Kane's Lauzen: Drug treatment facility firm, state's attorney are incompetent, dishonest

  • Chris Lauzen

    Chris Lauzen

  • Joe McMahon

    Joe McMahon

Updated 8/3/2018 4:19 PM

Behind-the-scenes criticism labeling Kane County State's Attorney Joe McMahon's defense against a lawsuit as "flaccid" may play a role in a late effort to prevent a drug-treatment center from opening outside Campton Hills. But that effort may also result in local taxpayers being on the hook for millions of dollars, McMahon claims.

The criticism stems from a 15-page memo obtained by the Daily Herald and written by county board Chairman Chris Lauzen. The memo makes a case that the pending settlement with Maxxam Partners LLC shows McMahon hasn't fulfilled his job to defend the county. McMahon strongly denied the assertion.


Maxxam filed a $68 million lawsuit against the county after the board's second rejection of its plan last year. Maxxam claimed the county's rejection of its plan amounted to discrimination against people with addictions and who are considered disabled. The result of the suit was a proposed consent decree that paves the way for the facility to proceed.

The decree does say Maxxam's plan must still meet all the requirements of the county code. Hence, the county's zoning board began its third deliberation of the plans Wednesday night. That panel will vote next Tuesday, leaving the full county board with a third chance to weigh in.

Lauzen, in his memo and during an interview, called the agreements with Maxxam a "shakedown" of local taxpayers.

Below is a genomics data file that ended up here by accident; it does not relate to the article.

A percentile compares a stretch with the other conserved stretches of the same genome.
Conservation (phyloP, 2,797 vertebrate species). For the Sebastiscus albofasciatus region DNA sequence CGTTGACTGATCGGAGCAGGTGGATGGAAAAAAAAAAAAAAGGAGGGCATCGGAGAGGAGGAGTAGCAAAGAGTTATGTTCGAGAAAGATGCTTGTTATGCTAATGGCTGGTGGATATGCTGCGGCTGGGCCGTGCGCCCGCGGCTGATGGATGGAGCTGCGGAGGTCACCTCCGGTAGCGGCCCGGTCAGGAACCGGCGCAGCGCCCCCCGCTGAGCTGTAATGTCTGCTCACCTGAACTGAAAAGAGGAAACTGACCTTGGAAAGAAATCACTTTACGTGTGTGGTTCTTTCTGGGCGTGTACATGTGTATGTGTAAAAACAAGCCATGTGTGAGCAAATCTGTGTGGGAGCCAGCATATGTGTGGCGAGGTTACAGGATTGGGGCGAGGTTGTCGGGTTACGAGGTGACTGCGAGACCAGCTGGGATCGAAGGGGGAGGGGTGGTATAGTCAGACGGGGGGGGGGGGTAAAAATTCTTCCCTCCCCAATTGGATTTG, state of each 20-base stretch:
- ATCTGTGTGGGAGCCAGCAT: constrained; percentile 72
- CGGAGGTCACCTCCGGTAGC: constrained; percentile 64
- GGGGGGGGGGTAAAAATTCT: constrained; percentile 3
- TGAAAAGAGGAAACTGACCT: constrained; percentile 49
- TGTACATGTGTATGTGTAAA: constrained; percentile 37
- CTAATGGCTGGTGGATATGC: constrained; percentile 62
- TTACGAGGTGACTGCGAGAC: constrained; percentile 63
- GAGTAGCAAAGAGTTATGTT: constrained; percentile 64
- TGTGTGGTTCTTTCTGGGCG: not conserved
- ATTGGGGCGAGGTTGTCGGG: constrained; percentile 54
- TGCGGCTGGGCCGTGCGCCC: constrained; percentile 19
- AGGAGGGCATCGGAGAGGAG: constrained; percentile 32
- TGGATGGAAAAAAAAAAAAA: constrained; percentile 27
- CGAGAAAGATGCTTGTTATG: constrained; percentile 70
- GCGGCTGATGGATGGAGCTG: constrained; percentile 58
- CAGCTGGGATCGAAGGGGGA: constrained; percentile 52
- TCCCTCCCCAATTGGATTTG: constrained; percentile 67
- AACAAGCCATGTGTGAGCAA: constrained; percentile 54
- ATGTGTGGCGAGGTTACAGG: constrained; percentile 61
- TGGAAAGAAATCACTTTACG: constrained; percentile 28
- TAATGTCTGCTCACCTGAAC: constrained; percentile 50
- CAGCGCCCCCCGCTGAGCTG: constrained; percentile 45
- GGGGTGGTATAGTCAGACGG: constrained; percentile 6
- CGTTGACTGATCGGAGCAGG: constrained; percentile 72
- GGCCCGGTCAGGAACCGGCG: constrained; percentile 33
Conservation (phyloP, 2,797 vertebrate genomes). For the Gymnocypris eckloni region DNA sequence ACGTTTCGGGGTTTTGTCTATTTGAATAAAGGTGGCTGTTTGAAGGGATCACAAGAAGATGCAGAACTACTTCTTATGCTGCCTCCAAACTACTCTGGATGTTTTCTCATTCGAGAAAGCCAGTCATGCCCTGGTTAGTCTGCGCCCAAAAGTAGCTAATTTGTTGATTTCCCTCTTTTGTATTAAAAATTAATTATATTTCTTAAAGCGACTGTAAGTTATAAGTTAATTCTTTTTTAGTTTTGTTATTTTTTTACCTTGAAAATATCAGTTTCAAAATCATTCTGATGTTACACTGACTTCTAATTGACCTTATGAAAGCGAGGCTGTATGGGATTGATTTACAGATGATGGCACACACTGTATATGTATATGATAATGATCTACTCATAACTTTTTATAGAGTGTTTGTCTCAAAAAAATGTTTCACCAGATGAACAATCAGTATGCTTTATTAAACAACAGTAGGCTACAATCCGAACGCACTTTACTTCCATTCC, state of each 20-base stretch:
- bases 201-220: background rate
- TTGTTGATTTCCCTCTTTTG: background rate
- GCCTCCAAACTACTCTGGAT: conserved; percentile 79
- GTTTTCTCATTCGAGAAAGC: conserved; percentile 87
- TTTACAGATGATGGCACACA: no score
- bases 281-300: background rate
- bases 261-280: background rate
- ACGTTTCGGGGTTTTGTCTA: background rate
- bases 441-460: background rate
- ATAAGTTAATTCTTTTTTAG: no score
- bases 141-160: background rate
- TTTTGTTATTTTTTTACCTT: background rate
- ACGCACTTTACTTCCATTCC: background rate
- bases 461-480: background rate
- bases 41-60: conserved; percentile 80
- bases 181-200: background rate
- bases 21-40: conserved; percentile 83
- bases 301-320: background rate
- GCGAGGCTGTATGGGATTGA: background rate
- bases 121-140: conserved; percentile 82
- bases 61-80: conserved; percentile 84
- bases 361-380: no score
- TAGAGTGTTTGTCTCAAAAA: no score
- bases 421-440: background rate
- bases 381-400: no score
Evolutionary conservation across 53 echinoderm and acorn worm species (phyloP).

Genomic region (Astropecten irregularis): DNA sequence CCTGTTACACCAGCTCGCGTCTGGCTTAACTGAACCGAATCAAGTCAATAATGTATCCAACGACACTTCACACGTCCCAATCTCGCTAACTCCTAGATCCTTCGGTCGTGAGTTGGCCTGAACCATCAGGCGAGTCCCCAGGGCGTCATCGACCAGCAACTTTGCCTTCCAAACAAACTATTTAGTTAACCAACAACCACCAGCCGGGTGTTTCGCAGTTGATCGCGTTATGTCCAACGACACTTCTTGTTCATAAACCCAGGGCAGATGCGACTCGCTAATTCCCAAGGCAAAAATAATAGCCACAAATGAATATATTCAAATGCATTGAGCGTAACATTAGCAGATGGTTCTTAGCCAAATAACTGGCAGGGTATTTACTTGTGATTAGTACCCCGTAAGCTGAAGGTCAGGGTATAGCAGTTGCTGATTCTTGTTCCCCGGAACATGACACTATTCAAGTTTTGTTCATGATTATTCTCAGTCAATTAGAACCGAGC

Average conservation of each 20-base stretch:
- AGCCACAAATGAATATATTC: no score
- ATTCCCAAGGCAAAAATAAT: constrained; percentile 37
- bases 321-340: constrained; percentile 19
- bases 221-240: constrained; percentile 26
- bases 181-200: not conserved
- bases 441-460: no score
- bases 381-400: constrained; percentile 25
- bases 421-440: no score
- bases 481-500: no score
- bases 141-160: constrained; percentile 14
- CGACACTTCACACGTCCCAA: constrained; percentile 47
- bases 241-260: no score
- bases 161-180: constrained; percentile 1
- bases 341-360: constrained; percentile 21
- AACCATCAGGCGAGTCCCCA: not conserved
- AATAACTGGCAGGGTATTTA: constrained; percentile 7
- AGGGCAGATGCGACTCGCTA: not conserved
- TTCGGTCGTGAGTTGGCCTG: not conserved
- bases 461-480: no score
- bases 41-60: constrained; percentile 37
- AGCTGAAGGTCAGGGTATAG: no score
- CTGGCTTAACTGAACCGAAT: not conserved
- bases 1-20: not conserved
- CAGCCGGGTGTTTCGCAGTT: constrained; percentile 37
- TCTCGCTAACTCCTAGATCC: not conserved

"Maxxam abjectly failed twice in the application process; they lied and cheated using political improprieties, but now they are being rewarded by (McMahon) with even more than they originally wanted and requested," the memo reads. "This is worse than being treated like the jamokes at a carnival game. Maxxam is incompetent and dishonest."

Maxxam attorney Christopher Liguori, of Tabet DiVito and Rothstein in Chicago, said he reviewed Lauzen's memo.

"We believe that most of his comments are directed to the state's attorney's office and Glenwood Academy," Liguori said. "As for the chairman's disparaging comments about Maxxam, we strongly disagree with all of them."

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"Maxxam Partners and its principals have acted properly throughout the lengthy application process and the current lawsuit. Maxxam remains confident that the facility, which would be approved in accordance with the terms of the proposed consent decree, will be successful and a benefit to the entire community."

McMahon disagreed with the memo, too.

"It contains a lot of innuendo based on incorrect assumptions," he said.


The memo spends several pages on the idea of the political improprieties in the legal process.

Lauzen cites clients McMahon represented before he became state's attorney who, at some point, also served on the board of directors for the Glenwood Academy campus that would be the site of the new treatment center.

Like on many local nonprofit boards, several prominent Kane County names appear on Glenwood's lists of directors. They are names like former Kane County Development Director Phil Bus; Mark Wight, CEO of the company that built Kane County's judicial center; and Sandra Blood, of the family that owned B&B Enterprises, the developer of the Fox Mill subdivision. McMahon filed an appearance for the Fox Mill Limited Partnership while working as a private attorney back in 2010.


After McMahon became state's attorney, county officials helped Glenwood change the legal requirements associated with $14 million in tax-exempt bonds the county also helped Glenwood obtain to buy the land Maxxam now wants.

The legal changes freed Glenwood from having to maintain ownership of the property while the bonds remained outstanding. The rating on the bonds plummeted. Glenwood maintains all $14 million of that debt to this day.